The 3 x 4ft (93cm x 1.2m) oil on canvas showing the famous waterfalls and the cliff top village and ancient ruins is signed Joseph Vernet f on one of the rocks to the lower left.
It was painted in 1753, the year that the artist returned to France after 20 years in Italy when he was at the height of his career and just before he embarked on his famous Ports of France series for the French Crown.
Tivoli was a popular subject for many artists and one that Vernet painted often, returning to Tivoli many times during his stay in Italy to paint and draw the scene.
Vernet has exercised a degree of artistic licence with the topographical accuracy of the view, adding elements from another Italian location, the city of Spoleto, to enhance the drama and picturesque quality of the scene.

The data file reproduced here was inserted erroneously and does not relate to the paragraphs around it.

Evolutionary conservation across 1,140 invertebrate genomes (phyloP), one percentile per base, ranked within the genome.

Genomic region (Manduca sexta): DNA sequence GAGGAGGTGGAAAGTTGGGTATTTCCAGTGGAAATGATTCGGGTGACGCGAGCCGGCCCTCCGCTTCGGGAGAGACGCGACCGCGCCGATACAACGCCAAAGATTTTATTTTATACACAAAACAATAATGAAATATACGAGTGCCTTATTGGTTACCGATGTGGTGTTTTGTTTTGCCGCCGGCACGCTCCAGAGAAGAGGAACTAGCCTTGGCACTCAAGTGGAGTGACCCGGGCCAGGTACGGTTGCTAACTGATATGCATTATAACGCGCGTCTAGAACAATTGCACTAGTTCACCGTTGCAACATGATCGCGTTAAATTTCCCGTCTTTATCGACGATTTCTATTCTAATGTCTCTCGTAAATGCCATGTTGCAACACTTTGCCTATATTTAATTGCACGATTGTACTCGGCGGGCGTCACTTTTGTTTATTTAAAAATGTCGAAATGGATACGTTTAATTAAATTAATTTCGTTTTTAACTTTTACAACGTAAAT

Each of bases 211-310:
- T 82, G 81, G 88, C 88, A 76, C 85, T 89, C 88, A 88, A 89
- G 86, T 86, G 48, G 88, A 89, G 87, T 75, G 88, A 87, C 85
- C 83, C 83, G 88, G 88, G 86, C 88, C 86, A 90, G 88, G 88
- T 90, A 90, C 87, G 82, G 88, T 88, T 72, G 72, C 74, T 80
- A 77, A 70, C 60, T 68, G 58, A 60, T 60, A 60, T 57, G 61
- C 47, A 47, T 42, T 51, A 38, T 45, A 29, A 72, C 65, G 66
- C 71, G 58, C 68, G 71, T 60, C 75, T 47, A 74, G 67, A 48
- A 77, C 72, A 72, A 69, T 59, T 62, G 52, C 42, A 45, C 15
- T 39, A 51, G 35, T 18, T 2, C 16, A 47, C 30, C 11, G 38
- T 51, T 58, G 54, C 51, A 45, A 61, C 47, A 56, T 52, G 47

We know the exact details of the commission of this particular painting: it was recorded in Vernet’s account books as being painted for a ‘M Regni’ (François Régny became consul of Genoa in 1856) who paid 90 livres for the work with its pendant landscape. Both were engraved by Pietro Martini in the 1770s.
The two paintings subsequently entered the collection of a Monsieur Leboeuf who sold them in 1783. They then entered the collections of François Antoine Robit, then that of the Duc de Berry, before the two works were separated when the Duc sold part of his collection in 1837 and the view of Tivoli was purchased by a M Hazard.
It is next recorded as being sold on December 20, 1871, by a M X Pittet. The buyer appears to be a M Alexandre Rennes, for 4000 francs, and then in a French private collection.
When it goes under the hammer in Sotheby’s sale of paintings, drawings and sculpture from 1300-1900 it will have an estimate of €600,000-800,000.